• The state decides what to produce, where it was produced and when it was produced • A number of targets were set, and were backed by law - failure could be treated as a criminal offence • Bonuses paid to those who exceeded the target • The planning for the First Five year Plan was chaotic.
The party sets targets for Heavy industry
Commissariat for Heavy industry
Specific output targets set, e.g. quantities of coal. Prices, wages, costs, type of inputs and outputs are all set.
Sometimes the Commissariat dealt with the enterprises directly
More output targets and instructions about resources were sent to regional administrations e.g. local authorities
The director(manager) of an industrial enterprise has sole responsibility for meeting targets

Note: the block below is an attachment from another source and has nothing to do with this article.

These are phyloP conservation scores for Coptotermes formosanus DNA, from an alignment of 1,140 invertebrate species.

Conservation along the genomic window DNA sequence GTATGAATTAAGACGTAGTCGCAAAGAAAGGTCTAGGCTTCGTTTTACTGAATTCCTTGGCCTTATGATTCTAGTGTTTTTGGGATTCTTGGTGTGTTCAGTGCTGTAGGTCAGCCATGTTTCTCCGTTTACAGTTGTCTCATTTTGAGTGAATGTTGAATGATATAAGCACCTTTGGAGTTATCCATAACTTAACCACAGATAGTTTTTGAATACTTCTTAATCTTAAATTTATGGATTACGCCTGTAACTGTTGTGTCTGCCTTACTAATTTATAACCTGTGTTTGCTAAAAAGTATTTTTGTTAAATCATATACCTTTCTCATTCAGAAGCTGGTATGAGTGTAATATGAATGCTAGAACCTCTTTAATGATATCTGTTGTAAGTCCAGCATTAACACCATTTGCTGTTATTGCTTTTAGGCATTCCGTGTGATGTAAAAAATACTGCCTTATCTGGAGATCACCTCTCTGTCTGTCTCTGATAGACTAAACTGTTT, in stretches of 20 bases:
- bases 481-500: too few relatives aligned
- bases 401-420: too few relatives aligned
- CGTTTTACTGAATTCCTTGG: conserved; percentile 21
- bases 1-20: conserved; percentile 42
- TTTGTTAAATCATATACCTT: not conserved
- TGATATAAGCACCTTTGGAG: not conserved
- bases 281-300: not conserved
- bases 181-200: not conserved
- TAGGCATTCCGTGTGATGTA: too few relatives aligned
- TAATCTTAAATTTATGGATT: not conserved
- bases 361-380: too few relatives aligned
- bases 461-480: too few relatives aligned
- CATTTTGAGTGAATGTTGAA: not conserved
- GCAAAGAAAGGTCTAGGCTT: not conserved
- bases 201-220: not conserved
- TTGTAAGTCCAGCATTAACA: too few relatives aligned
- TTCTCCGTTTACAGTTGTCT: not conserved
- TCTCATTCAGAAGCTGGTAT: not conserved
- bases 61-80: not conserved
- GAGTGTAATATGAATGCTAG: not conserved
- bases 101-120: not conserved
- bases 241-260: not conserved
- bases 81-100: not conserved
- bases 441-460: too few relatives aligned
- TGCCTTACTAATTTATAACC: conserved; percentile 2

• • • • Trade Unions ordered not to interfere, but to focus on increasing worker activity.
Workers lost control over how the factory is run: Opinions ignored and forbidden. The party got involved in checking whether enterprises were fulfilling the plans Party secretaries were help responsible for their industrial enterprises; May have punishments if their specific area did not achieve certain targets
• • • • Stalin and the Supreme Economic Council agreed that the majority of the investment should go into coal, iron and heavy industries Less dependent on the west for these goods move towards “self sufficiency” This meant production of clothing, shoes and similar products would be downgraded.
Citizens were ‘asked’ to sacrifice their standard of living
• • 1) Huge industrial centers literally built from nothing e.g. Magnitogorsk 2) Spectacular projects – big push for industrialization e.g. railways, Dnieprostroi Dam (World’s largest construction site at the time)
• • • The first five year plan generally took longer to produce, and things progressed much slower.
Chaotic Less output As more plans emerged, output gradually grew